Truth told through a character’s experience

  • Ted Lasso – “The Diamond Dogs”
    • This is a sneaky scene that should not have made such a huge impact—quite frankly there are a few of those in Ted Lasso. A star coach who knows everything about American football, but nothing about the sport the rest of the world calls football takes a position in Britain where he’s supposed to fail. Through his relationship with his players, the owners, and his fellow coaches, Ted triumphs to the extent that even their losses feel like wins in life. For this particular episode, he’s playing darts with the team’s ex-owner who’s been disrespecting and emotionally abusing his ex-wife who now owns the team. He references a quote by Walt Whitman, “Be curious; not judgmental.” Then explains that people always underestimated him because they thought they knew everything and simply judged, instead of being curious and asking questions. Then he goes on to win the day with the dart game.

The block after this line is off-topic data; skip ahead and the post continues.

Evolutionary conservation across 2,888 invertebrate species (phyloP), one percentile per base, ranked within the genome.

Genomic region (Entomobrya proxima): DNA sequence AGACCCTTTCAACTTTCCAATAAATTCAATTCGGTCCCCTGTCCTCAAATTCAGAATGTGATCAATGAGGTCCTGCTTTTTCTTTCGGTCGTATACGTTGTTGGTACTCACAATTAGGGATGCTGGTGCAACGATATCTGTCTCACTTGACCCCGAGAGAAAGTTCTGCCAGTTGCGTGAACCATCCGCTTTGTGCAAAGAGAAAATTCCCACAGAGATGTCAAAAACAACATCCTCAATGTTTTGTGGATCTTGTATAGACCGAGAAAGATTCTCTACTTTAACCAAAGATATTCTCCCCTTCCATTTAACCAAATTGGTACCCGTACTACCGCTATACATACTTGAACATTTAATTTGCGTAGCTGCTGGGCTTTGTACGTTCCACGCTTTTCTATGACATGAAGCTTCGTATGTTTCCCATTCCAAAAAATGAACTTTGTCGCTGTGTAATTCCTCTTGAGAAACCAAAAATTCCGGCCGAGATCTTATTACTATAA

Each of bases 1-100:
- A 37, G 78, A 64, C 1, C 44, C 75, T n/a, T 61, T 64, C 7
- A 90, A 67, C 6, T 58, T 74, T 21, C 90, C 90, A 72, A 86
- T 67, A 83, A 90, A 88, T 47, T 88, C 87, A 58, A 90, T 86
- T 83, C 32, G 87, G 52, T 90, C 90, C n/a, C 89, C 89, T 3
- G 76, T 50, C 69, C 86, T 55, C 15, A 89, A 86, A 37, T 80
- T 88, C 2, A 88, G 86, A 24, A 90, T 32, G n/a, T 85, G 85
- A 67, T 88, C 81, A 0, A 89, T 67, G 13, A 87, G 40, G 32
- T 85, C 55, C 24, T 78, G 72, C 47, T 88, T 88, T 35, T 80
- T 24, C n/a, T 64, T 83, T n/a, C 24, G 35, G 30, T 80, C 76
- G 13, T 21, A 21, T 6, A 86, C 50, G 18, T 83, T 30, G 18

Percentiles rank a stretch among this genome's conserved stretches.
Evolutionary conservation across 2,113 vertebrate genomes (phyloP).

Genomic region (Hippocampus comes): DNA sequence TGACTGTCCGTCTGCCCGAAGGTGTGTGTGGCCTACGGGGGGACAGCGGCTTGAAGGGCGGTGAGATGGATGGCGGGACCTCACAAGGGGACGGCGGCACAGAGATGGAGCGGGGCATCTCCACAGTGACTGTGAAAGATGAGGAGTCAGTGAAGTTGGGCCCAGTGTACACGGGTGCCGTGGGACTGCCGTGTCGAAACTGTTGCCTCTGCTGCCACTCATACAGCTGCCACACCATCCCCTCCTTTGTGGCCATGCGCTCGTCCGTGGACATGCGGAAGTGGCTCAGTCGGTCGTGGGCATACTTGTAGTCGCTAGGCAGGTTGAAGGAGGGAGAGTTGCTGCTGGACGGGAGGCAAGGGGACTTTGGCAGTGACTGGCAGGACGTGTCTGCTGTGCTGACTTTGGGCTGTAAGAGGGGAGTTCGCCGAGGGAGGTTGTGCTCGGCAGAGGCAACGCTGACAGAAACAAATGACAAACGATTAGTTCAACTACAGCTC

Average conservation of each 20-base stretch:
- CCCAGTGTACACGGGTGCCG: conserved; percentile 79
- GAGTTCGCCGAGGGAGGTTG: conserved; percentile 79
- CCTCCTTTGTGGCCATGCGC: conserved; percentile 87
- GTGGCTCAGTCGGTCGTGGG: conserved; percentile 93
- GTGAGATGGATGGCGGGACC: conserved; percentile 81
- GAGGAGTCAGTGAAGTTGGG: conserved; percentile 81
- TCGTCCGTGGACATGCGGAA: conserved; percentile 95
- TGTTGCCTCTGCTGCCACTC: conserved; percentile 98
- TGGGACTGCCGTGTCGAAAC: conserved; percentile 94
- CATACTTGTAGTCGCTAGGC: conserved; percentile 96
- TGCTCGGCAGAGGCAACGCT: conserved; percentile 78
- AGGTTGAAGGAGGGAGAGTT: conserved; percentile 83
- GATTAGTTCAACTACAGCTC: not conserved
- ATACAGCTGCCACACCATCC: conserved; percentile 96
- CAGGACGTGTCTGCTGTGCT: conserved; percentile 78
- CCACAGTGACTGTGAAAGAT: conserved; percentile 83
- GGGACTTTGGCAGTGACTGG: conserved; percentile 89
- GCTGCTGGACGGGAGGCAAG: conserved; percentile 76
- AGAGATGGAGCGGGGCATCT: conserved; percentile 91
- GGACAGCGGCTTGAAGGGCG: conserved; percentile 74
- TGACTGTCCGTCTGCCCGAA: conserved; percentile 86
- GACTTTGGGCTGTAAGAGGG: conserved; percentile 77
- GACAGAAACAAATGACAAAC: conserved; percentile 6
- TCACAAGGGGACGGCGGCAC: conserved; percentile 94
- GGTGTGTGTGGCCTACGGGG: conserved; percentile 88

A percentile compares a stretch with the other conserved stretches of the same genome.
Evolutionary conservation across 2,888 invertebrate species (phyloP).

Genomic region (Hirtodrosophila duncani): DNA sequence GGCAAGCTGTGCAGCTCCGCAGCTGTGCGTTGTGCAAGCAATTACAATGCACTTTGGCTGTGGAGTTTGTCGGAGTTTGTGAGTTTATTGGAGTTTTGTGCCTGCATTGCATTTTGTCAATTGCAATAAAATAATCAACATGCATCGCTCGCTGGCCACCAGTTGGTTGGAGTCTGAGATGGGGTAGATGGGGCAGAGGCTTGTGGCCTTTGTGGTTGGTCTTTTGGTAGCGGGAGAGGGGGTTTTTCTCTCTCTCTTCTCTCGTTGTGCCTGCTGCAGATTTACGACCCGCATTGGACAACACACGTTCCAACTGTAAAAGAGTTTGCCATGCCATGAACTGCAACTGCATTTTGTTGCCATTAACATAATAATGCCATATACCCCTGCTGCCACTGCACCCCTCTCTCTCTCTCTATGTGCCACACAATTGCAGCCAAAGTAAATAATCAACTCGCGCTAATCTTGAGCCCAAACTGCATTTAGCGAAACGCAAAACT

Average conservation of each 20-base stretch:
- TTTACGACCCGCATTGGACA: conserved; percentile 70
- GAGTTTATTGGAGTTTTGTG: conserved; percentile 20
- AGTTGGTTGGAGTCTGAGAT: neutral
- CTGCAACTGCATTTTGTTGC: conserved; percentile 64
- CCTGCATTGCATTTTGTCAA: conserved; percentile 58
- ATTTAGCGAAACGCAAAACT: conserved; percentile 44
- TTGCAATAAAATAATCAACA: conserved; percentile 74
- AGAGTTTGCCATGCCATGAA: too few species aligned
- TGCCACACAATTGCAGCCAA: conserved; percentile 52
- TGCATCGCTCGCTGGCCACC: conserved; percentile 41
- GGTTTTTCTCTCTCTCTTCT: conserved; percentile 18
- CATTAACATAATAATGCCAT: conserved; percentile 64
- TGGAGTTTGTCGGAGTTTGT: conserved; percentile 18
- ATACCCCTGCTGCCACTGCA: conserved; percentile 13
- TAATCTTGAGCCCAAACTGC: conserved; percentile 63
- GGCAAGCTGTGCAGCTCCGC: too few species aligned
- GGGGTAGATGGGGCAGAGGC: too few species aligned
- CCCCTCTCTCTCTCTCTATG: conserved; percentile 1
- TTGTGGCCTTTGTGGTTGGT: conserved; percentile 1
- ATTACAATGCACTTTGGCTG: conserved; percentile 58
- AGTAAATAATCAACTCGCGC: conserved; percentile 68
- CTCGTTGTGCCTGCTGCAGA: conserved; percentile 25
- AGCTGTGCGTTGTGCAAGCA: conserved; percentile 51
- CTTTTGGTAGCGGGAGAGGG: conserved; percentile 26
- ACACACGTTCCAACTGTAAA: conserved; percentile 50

• This scene is a study in how you can make a hero out of an atypical example of one. And the moment it happens, it changes the audience. We’ve all felt misunderstood and judged, and he describes it in such a way that we’re all on board. And when Ted explains that it’s not about us, but about the person doing the judging, we feel better. Nothing changed, and we feel better. It’s such a strong reaction to such a simple scene that I cried watching it again while I wrote this blog.

All four of these scenes have stuck with me in visceral ways. I want that same reaction in the fiction I write. Though everything I do has magic and mythical abilities, I still try to tell the truth of the human condition. With these scenes swirling around in my head, I’m trying to create something that will impact the readers, something they’ll think about after they’re done reading, like I do with the scenes above.

What scenes have impacted you? Which ones do you think about years later?

Note: It did not go unnoticed that Anthony Stewart Head appears in two of these scenes. I have no idea what meaning there is in that fact.

Note 2: I did think about adding a Doctor Who scene, but there were so many I couldn’t narrow it down.

Note 3: M.A.S.H. is rerunning on Hulu and I know what I’m doing when I’m done rewatching Burn Notice. Eleven seasons should keep me busy.